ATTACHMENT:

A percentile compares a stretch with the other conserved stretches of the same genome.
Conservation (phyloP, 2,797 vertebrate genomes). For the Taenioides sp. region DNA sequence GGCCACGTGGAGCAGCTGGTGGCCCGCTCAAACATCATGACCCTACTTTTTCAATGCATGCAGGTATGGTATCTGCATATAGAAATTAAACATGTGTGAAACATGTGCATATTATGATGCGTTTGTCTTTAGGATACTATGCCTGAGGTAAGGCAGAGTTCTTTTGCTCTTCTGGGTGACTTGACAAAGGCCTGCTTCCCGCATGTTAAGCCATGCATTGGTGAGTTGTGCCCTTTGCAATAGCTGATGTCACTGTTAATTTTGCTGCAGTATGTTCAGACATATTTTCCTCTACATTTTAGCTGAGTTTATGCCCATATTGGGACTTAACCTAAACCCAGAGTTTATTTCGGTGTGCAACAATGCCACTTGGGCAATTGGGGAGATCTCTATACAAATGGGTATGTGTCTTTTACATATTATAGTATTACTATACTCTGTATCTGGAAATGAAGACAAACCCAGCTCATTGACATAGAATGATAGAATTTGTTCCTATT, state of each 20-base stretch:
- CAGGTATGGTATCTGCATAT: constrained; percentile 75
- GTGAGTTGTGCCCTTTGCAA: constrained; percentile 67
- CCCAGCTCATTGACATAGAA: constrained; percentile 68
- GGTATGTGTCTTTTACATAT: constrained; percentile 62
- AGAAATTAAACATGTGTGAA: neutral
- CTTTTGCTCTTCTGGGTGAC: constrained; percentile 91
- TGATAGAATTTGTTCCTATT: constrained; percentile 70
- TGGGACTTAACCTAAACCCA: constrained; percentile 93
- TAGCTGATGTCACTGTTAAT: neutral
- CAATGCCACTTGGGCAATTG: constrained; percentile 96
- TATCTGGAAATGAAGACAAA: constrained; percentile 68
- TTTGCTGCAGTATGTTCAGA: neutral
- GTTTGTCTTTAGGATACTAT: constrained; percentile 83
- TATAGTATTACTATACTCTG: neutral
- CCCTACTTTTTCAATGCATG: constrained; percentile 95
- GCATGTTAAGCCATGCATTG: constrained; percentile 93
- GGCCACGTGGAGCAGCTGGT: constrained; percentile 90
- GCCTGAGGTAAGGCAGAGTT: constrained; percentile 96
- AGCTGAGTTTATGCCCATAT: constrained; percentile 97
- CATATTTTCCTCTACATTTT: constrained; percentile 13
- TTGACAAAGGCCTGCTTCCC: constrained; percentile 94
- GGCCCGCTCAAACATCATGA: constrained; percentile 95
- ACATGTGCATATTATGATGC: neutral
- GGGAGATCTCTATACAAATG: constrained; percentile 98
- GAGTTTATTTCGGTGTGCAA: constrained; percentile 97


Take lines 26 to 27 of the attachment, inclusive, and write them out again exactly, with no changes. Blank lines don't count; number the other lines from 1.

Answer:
- GGGAGATCTCTATACAAATG: constrained; percentile 98
- GAGTTTATTTCGGTGTGCAA: constrained; percentile 97